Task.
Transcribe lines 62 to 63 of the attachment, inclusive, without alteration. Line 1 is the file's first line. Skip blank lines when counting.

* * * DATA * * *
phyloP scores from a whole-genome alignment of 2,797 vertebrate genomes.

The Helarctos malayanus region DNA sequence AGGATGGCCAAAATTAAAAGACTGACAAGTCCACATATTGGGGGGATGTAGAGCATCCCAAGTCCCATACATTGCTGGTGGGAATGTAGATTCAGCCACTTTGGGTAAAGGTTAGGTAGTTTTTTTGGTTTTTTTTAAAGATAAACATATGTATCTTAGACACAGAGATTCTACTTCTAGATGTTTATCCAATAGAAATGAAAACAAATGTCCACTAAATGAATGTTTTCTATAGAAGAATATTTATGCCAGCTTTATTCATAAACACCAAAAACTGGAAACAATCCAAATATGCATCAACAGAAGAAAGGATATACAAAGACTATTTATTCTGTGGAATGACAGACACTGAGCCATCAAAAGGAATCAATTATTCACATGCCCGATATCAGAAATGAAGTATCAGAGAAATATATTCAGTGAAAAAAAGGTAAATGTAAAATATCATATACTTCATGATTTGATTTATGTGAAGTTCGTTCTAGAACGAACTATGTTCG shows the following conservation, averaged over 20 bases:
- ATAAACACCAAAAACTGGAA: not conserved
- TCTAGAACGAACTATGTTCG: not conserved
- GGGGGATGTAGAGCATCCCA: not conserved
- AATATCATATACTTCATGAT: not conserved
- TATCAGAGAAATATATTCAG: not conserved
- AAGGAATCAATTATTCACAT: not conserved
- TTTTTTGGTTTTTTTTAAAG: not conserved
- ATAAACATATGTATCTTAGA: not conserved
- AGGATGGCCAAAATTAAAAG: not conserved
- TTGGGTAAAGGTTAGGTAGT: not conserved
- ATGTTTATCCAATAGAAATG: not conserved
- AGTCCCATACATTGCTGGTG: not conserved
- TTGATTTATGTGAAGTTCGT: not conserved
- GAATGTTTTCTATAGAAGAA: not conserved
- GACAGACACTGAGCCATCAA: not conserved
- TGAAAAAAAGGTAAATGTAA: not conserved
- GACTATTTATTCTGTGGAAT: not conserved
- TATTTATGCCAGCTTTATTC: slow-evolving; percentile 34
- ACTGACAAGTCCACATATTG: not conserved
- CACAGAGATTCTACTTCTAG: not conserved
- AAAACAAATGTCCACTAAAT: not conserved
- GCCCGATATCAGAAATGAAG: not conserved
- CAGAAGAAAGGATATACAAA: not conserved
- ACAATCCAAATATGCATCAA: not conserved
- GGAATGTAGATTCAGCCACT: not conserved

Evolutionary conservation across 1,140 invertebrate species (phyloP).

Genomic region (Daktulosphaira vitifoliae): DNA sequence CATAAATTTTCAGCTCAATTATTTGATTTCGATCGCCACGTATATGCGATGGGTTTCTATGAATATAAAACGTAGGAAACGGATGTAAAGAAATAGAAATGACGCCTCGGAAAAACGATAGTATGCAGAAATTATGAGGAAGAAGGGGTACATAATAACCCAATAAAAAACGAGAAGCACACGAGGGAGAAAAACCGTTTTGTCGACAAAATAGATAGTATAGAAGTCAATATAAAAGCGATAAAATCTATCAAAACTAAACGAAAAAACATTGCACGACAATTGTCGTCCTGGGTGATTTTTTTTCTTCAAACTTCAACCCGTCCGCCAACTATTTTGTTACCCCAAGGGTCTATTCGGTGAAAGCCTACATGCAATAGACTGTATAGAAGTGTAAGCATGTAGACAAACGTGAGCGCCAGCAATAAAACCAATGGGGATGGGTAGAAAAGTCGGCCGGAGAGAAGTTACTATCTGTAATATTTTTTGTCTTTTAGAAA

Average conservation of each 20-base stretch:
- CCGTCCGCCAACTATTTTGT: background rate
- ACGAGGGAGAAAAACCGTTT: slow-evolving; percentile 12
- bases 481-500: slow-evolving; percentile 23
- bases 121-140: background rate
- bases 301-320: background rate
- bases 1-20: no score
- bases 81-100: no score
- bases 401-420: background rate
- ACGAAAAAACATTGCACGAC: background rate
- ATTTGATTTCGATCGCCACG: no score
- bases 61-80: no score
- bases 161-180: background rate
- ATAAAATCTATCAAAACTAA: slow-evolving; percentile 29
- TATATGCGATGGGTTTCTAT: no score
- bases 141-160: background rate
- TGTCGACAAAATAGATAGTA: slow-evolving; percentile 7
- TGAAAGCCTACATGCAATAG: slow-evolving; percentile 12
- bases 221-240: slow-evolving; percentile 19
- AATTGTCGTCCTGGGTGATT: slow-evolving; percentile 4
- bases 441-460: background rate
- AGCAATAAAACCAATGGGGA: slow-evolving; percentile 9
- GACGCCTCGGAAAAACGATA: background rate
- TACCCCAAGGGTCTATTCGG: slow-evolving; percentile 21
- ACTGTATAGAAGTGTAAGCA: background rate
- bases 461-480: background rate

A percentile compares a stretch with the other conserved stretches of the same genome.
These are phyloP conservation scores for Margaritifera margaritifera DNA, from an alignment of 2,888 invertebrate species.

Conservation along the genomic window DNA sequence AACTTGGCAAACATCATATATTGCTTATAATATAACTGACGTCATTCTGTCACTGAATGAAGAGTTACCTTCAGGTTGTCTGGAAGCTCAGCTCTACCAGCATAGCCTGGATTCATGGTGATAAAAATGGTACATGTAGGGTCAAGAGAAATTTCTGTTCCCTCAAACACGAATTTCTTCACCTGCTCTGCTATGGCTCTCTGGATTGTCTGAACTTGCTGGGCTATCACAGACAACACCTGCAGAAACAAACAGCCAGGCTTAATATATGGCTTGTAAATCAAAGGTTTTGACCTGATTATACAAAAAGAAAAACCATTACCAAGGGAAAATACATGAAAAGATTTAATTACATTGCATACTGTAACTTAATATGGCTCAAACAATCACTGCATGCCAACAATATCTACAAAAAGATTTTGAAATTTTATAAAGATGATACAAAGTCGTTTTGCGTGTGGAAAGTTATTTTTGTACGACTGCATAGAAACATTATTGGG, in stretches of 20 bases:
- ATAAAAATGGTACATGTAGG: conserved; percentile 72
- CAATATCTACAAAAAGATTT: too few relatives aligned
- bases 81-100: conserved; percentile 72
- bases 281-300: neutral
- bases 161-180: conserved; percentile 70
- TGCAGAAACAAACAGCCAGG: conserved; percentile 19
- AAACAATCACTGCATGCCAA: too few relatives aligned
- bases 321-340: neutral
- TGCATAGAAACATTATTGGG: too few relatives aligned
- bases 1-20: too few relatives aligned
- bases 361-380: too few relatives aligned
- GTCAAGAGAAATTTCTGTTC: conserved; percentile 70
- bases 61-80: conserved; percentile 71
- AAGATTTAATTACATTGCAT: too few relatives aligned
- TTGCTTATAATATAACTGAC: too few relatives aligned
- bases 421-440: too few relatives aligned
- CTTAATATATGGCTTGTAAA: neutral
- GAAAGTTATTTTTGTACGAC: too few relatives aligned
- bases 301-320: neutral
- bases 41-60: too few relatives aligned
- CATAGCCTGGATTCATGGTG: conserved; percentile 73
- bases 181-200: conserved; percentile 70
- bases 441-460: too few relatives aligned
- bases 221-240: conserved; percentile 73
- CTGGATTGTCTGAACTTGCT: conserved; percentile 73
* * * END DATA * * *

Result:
- bases 281-300: neutral
- bases 161-180: conserved; percentile 70